What do Connie Britton's hair and women's equality have in common? Everything.

There are but a few guarantees in life.

The sun will rise. The sea will roar. And Connie Britton's hair will be fabulous.

Don't try to fight it. The "Nashville" and "Friday Night Lights" star boasts an impeccable head of hair. We mere mortals are powerless against it.


"Full eyes. Clear hearts. Can't achieve this look on my best day." Photo by Frazer Harrison/Getty Images.

But what's her secret? How does Connie Britton achieve her glamorous look? Feminism.

Yes, feminism.

All GIFs from The Representation Project.

In this tongue-in-cheek video, (written and directed by actress Laura Benanti), Britton shares just how feminism has helped her achieve the perfect look and a better life through legal protections and legislation, including:

And much, much more.

But be careful, Britton says. Feminism is not without consequences.

This wouldn't be a strong commercial without shots of shiny hair and warning labels, obviously.

Image by The Representation Project.

Britton and Benanti giggle and toss their hair ... while sharing a long list of feminism side effects, including "passage of the equal-rights amendment," "a culture where gender-based violence is considered unacceptable," and "a fair budget for women's reproductive health." Not to mention dry mouth.

The video was created by The Representation Project and their #AskHerMore campaign.

The Representation Project uses film and television to ditch limiting stereotypes and ignite social change.

Their #AskHerMore campaign is a push to encourage reporters to ask actresses more substantive questions on the red carpet than "Who are you wearing?" What's your workout routine?" and in Britton's case, "How do you get those beachy waves?"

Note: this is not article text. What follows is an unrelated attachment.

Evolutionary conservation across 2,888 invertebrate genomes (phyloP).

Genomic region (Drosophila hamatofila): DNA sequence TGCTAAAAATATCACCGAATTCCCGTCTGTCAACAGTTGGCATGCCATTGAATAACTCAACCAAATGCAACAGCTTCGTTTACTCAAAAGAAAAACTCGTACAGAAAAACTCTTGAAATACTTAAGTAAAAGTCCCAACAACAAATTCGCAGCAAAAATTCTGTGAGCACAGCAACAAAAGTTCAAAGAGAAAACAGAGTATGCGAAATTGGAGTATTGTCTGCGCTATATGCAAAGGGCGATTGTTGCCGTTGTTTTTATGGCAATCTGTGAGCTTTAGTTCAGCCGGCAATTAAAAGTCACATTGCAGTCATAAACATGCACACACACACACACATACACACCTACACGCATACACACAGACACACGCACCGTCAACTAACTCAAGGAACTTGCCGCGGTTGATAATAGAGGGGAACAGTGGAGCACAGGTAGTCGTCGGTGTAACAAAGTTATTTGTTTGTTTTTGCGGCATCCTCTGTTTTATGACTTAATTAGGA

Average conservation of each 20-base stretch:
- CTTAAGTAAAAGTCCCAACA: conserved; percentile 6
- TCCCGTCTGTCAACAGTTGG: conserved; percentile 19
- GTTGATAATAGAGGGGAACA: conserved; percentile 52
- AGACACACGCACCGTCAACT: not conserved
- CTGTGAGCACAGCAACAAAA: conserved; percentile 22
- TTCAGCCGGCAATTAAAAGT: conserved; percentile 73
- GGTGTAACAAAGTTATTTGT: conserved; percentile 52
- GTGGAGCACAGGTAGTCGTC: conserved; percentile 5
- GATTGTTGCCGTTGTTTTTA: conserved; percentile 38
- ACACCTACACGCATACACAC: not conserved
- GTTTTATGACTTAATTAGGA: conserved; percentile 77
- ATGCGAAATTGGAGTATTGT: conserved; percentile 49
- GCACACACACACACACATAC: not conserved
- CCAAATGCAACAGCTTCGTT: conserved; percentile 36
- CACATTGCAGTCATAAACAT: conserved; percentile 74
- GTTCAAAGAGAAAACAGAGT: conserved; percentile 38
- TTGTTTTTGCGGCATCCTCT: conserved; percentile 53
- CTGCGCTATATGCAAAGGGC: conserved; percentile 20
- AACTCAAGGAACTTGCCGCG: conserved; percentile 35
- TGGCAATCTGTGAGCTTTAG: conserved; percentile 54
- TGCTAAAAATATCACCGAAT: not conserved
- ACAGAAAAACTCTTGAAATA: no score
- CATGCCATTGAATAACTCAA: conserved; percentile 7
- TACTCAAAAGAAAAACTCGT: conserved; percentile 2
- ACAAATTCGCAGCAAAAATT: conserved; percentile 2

Reese Witherspoon advocated #AskHerMore before the Oscars in February. Photo by Christopher Polk/Getty Images.

The campaign began last fall at the 2014 Emmys and continued at the Oscars and Grammys. Using the hashtag #AskHerMore, fans, reporters, and even stars like Reese Witherspoon and Lena Dunham chimed in to offer their own suggestions for questions and messages of support.



Even Upworthy joined in with a signal boost.


This razor-sharp short kickstarts #AskHerMore's fall campaign, launching just in time for the 67th Annual Emmy Awards, airing Sunday, Sept. 20.

Catch all the laughs, shiny hair, and fierce advocacy in Britton's one-minute video.

True

If the past year has taught us nothing else, it's that sending love out into the world through selfless acts of kindness can have a positive ripple effect on people and communities. People all over the United States seemed to have gotten the message β€” 71% of those surveyed by the World Giving Index helped a stranger in need in 2020. A nonprofit survey found 90% helped others by running errands, calling, texting and sending care packages. Many people needed a boost last year in one way or another and obliging good neighbors heeded the call over and over again β€” and continue to make a positive impact through their actions in this new year.

Upworthy and P&G Good Everyday wanted to help keep kindness going strong, so they partnered up to create the Lead with Love Fund. The fund awards do-gooders in communities around the country with grants to help them continue on with their unique missions. Hundreds of nominations came pouring in and five winners were selected based on three criteria: the impact of action, uniqueness, and "Upworthy-ness" of their story.

Here's a look at the five winners:

Edith Ornelas, co-creator of Mariposas Collective in Memphis, Tenn.

Edith Ornelas has a deep-rooted connection to the asylum-seeking immigrant families she brings food and supplies to families in Memphis, Tenn. She was born in Jalisco, Mexico, and immigrated to the United States when she was 7 years old with her parents and sister. Edith grew up in Chicago, then moved to Memphis in 2016, where she quickly realized how few community programs existed for immigrants. Two years later, she helped create Mariposas Collective, which initially aimed to help families who had just been released from detention centers and were seeking asylum. The collective started out small but has since grown to approximately 400 volunteers.